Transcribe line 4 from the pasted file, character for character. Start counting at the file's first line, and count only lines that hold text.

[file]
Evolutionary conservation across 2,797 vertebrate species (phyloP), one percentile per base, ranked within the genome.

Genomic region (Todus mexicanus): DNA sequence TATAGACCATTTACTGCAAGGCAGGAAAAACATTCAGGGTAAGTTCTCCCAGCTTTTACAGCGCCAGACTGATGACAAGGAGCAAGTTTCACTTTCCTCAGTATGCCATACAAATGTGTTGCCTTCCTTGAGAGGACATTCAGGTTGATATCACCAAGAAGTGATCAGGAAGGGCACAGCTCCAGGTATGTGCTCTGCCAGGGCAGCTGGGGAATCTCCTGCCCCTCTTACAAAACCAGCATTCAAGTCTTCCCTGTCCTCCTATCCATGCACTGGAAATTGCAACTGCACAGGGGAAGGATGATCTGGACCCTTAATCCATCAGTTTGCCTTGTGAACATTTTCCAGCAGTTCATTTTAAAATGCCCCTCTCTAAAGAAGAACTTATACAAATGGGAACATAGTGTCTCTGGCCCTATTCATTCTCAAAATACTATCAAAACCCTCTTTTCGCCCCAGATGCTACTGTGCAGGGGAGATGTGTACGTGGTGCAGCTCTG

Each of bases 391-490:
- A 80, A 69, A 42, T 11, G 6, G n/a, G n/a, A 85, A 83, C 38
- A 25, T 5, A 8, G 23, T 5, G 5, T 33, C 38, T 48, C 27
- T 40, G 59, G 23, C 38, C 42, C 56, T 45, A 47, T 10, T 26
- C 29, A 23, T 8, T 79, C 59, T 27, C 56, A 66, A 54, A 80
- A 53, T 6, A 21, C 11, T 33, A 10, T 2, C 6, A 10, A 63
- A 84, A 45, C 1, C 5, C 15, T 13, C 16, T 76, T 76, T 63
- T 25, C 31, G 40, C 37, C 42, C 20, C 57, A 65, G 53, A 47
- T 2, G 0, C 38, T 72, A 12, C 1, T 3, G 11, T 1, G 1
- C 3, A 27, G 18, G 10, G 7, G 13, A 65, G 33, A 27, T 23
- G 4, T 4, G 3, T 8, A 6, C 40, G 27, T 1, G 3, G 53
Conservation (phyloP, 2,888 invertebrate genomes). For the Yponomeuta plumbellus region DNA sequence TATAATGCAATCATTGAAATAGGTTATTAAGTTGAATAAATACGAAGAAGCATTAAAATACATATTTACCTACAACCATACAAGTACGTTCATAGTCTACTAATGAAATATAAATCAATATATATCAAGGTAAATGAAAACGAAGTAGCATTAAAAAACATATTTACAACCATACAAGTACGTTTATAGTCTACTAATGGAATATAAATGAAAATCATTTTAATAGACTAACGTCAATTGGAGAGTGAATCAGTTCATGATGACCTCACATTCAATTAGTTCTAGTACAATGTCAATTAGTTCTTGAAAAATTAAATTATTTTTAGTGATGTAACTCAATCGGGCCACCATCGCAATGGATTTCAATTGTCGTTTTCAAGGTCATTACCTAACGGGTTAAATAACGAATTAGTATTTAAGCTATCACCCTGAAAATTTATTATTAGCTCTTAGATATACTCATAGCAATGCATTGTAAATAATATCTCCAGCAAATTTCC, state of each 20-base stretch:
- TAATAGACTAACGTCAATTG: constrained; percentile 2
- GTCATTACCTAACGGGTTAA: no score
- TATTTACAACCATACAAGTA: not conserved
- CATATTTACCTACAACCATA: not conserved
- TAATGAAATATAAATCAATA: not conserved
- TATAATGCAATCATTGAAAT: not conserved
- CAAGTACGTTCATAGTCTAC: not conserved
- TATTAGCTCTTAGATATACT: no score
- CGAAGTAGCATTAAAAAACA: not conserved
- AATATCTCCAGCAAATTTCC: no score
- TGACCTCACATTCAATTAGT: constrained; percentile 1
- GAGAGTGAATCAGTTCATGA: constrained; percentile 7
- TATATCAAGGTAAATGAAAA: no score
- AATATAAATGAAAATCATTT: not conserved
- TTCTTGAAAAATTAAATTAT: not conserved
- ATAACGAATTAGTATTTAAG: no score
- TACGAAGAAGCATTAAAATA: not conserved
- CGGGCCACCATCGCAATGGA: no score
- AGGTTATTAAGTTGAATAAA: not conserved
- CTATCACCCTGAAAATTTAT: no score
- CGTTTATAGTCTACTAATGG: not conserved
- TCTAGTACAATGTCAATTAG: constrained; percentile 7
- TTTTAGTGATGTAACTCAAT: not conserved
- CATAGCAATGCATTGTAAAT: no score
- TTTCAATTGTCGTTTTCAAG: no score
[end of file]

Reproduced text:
- A 80, A 69, A 42, T 11, G 6, G n/a, G n/a, A 85, A 83, C 38